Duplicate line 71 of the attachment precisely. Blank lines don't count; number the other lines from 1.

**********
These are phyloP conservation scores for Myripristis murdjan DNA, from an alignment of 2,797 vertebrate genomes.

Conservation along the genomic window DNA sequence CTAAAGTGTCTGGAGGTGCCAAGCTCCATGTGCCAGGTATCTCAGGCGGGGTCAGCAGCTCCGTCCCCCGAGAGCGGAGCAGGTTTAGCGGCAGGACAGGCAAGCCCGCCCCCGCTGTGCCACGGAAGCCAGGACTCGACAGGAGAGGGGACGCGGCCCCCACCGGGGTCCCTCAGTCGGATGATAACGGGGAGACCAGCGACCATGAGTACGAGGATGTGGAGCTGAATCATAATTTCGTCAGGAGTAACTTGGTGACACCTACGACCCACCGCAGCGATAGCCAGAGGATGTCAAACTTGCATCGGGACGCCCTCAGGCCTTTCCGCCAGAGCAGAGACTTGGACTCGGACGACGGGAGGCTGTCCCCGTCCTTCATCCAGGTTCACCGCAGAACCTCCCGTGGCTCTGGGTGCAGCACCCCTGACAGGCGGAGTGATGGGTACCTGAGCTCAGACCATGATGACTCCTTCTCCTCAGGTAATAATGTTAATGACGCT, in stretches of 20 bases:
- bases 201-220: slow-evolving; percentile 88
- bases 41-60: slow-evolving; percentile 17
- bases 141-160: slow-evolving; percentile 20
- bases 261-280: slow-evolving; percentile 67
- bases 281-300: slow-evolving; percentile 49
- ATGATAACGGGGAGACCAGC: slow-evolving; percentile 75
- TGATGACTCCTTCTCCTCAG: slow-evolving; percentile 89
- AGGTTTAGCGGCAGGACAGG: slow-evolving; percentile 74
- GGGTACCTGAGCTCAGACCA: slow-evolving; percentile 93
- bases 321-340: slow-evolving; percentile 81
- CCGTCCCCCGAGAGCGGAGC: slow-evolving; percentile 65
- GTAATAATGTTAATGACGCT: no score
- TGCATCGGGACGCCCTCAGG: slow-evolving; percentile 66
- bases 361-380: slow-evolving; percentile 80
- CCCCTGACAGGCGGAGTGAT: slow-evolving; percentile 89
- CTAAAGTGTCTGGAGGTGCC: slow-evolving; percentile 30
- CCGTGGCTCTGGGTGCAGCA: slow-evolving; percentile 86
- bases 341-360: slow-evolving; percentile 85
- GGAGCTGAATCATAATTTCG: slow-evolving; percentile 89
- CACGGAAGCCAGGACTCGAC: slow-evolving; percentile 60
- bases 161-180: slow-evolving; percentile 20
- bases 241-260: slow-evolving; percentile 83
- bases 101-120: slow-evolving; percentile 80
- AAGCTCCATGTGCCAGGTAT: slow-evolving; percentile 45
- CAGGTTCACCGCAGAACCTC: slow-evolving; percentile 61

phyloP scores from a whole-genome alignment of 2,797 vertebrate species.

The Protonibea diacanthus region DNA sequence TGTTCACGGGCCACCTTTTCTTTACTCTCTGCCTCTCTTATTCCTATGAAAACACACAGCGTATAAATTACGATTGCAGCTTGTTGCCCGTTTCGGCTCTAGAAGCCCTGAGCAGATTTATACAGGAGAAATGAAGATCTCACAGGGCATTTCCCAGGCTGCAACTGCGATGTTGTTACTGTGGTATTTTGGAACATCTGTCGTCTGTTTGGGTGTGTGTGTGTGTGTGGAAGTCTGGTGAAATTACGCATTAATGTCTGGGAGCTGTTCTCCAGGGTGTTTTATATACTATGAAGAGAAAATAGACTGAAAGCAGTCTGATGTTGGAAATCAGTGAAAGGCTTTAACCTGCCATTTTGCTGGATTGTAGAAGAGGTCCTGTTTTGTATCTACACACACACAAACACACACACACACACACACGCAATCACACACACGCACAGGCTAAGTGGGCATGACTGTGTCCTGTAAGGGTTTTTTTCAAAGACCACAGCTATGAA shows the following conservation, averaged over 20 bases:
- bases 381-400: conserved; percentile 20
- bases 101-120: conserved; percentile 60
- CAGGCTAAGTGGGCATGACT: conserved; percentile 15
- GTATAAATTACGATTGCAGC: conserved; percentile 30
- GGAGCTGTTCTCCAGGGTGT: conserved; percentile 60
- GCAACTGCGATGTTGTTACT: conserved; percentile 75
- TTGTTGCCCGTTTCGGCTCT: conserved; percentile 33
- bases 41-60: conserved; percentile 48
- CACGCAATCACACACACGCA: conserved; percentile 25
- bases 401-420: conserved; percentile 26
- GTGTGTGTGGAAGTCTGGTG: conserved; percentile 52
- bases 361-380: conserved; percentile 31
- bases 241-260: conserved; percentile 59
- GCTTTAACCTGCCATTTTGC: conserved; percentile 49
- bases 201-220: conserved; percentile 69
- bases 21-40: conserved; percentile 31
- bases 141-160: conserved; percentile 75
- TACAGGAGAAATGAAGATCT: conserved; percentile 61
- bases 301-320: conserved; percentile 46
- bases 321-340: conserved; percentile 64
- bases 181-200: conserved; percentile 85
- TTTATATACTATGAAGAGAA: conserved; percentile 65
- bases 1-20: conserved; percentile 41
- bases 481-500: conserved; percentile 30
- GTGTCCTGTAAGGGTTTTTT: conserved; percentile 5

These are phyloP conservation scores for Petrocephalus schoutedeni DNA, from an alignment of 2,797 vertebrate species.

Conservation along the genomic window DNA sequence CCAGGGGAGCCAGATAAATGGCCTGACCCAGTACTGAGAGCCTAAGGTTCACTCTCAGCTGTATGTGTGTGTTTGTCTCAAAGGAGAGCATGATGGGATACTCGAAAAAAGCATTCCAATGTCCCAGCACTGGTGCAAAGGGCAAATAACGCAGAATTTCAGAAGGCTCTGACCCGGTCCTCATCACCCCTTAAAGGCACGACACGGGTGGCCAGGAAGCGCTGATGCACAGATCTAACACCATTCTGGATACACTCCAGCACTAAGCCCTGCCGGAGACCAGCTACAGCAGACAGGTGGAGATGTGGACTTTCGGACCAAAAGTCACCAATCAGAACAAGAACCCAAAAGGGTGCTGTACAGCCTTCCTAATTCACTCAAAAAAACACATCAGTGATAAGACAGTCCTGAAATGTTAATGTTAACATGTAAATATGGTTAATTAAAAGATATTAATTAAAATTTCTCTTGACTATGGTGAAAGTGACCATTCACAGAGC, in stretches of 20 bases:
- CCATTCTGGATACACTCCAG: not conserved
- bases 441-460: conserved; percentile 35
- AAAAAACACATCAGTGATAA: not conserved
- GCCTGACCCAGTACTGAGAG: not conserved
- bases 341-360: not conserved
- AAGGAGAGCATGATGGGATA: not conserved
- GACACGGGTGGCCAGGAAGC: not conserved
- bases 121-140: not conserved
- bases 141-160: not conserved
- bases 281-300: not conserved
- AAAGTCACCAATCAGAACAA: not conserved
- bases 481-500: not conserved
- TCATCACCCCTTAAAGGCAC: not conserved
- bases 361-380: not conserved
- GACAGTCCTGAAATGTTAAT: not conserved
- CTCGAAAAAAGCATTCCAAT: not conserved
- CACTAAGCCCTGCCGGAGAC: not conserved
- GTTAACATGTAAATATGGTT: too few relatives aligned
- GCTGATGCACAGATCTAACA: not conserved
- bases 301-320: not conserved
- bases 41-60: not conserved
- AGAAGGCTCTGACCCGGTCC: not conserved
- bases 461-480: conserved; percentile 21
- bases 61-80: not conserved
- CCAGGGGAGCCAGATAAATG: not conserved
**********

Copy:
- GACAGTCCTGAAATGTTAAT: not conserved